Decoded Sundays present Ink Project

Ink Project is a live electronic/soul collective run by multi-instrumentalist/producer Jez Lloyd. After starting the group in his hometown of London and enlisting the vocal talents of Melanie Dymond, he released Ink Project’s debut album ‘Inside The Sun’ via the Blind Colour imprint in December 2011, along with remixes from the likes of Gang Colours (Brownswood) and Memotone (Black Acre). The album attracted a lot of attention and featured heavily across the blogosphere as well as gaining airtime from BBC Radio, NME Radio, Red Bull Music Academy and The British Council’s Selector Show.

Since 2012, Ink Project has gigged and toured across Europe at various venues in Austria and Slovakia, the Sonar Festival and Groove Control party in Barcelona/Spain, the Jazz Re:found Festival in Milan/Italy, Cargo and the Notting Hill Arts Club in London/UK amongst others. This Winter sees the band back on the road with Dreadzone for a 4 date tour across the UK culminating in a DJ set at Manchester’s world famous Warehouse Project in December

Ste Knight caught up with Jez as the band prepare for their first date on November 26th in the rural idyll of Tunbridge Wells.

Hi Jez. Thanks for taking the time out to have a chat with us, and also record us a brilliant mix. So, first things first. Ink Project – tell us a bit about the inspiration behind the name?

Well, our first tune wasn’t written above an unlicensed tattoo parlour, in case you were wondering :) Ink Project was originally a temporary name while I was learning some new studio equipment and experimenting with different genres of music – trying to hone in on a certain fusion of styles to eventually develop into a band project. It took several years of unfinished demos and I would save the date, style and BPM of each on my hard drive, creating a kind of personal audio diary of ideas to build on. I then started developing these ideas into full songs with Mel Dymond and the name just stuck.

Can you give us a bit of an insight into how it all started for Ink Project?

Well, after getting sick of mainly playing in guitar-based bands, I discovered electronic music, built a mini home studio and started learning how to create house, techno, drum and bass and downtempo music. But for me, having come from a performance-based background of rock and jazz, being a faceless dance producer didn’t hold enough appeal.

I’ve always loved collaborating and performing, so after meeting and constantly bumping into Mel at The End nightclub and other underground parties around London where we were regulars, then discovering her amazing voice and lyrical skills, we decided to work on some song-based electronica type stuff together with a view to playing live. Since 2009, it’s just built and built and we’ve bought in all kinds of other collaborators, played around the UK and Europe, released two albums, four EP’s and have been remixed by some pretty big names – whilst still remaining relatively under the radar.

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You’ve got quite a melting pot of styles in your sound. Where do you draw your influences from and do you have any particular artists that have inspired you to start recording?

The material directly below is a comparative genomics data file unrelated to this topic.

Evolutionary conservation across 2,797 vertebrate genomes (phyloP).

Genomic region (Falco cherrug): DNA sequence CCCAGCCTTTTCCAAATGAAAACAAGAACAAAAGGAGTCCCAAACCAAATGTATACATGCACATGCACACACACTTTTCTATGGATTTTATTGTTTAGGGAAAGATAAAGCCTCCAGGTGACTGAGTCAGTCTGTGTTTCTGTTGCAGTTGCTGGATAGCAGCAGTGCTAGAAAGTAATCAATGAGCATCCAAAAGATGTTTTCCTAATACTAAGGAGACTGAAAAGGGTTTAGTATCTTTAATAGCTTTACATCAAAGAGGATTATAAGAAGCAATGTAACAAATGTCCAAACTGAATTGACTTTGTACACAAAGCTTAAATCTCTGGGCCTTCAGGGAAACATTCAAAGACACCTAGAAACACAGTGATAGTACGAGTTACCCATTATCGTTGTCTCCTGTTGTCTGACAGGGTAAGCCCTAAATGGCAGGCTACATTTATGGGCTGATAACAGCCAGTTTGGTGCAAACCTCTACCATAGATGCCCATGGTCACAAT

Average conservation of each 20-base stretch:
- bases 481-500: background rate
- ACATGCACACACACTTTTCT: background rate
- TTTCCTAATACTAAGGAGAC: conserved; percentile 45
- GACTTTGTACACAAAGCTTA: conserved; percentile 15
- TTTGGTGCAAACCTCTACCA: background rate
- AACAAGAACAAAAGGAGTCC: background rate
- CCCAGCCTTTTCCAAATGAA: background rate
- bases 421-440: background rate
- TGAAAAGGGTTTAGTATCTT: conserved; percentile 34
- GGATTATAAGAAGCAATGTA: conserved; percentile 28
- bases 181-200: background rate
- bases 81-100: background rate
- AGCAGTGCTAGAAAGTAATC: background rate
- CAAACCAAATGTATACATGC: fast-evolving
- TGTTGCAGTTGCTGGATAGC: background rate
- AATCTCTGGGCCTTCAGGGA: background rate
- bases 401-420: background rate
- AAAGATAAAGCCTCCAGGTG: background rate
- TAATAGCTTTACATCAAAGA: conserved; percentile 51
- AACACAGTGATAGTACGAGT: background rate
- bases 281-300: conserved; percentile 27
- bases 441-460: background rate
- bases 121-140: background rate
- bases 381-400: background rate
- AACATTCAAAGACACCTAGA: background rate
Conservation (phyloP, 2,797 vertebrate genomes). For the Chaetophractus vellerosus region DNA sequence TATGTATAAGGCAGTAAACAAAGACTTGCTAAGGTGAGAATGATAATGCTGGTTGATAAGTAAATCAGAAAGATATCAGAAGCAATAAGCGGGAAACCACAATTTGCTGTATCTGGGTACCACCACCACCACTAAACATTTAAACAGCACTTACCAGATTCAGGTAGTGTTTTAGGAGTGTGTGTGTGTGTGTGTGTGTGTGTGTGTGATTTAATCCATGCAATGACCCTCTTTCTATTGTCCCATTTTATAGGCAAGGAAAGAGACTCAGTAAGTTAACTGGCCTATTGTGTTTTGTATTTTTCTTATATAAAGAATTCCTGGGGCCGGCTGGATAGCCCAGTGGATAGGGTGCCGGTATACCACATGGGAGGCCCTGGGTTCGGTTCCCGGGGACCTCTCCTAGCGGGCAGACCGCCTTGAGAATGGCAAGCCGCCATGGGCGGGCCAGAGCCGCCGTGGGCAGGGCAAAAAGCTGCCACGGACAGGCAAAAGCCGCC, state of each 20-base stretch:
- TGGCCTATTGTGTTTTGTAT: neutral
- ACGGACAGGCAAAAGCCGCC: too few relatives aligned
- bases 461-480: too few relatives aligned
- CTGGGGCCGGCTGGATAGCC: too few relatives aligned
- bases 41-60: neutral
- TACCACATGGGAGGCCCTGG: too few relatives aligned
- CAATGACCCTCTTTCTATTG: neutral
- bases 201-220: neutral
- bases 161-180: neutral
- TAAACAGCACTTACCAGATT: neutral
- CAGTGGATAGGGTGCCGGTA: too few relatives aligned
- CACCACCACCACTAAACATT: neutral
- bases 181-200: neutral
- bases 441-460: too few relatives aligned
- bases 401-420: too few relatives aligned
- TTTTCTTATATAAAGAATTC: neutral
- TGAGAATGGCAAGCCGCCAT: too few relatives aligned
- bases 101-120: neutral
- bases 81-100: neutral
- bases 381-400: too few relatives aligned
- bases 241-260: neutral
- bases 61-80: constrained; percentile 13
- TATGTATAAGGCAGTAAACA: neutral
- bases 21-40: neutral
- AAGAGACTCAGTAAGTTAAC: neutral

We are massively into all kinds of artists and genres, like to keep an open mind and wholeheartedly celebrate diversity and fusion in music. Production-wise so far, most of our songs tend to blend the rhythmic elements of house to dubstep, the bass of dub and jungle, and the keys, textures and soundscapes of ambient, soul and psychedelia. I’ve been heavily influenced by everything from Pink Floyd, Dead Can Dance and John Peel to Massive Attack, Aphex Twin, and the West London Broken Beat scene so I wanted to try and bring all of those influences into a live electronic act, providing an ever-evolving production backdrop for a variety of unique and interesting singers to express themselves over. Or something like that ☺ I consider myself very fortunate to have worked with everyone involved with Ink Project since 2011 and it’s been a real journey so far.

Lyrically and song-wise, Mel loves everything from 80’s disco through to The Smiths, Nina Simone, and Outkast, as well as old school electro like The Black Dog. Coreysan brings more of a Caribbean influence and loves electronica, Eastern/Old world music and classic artists like David Bowie, Bjork and The Cure. He not only a fantastic singer, but he’s also an accomplished producer, virtuoso bass and theremin player – so it’s been great fun and incredibly inspiring playing live and learning from him during recent gigs and rehearsals.

I guess the common thread running between all of us is a desire to create mysterious, leftfield pop, dub, and ambient/downtempo music, which are the main styles of music heard on ‘Satellite On‘. Collectively, we all have other side projects on the go which helps even more in contributing to the melting pot.

There’s a definite drum and bass/jungle vibe going on in your tracks. Are your upcoming tour support slots with Dreadzone a dream come true for you guys?

It’s interesting that you’ve picked up on that. I’ve always liked a lot of early jungle and jazzy drum and bass; mainly the bass programming, although I’ve been influenced more so by other genres when it comes to rhythmic production. I was a regular at legendary clubs and parties around London such as The Blue Note, Co-Op, Wiggle, Subterrain at The End, Lost, Whoop Whoop and Kerfuffle.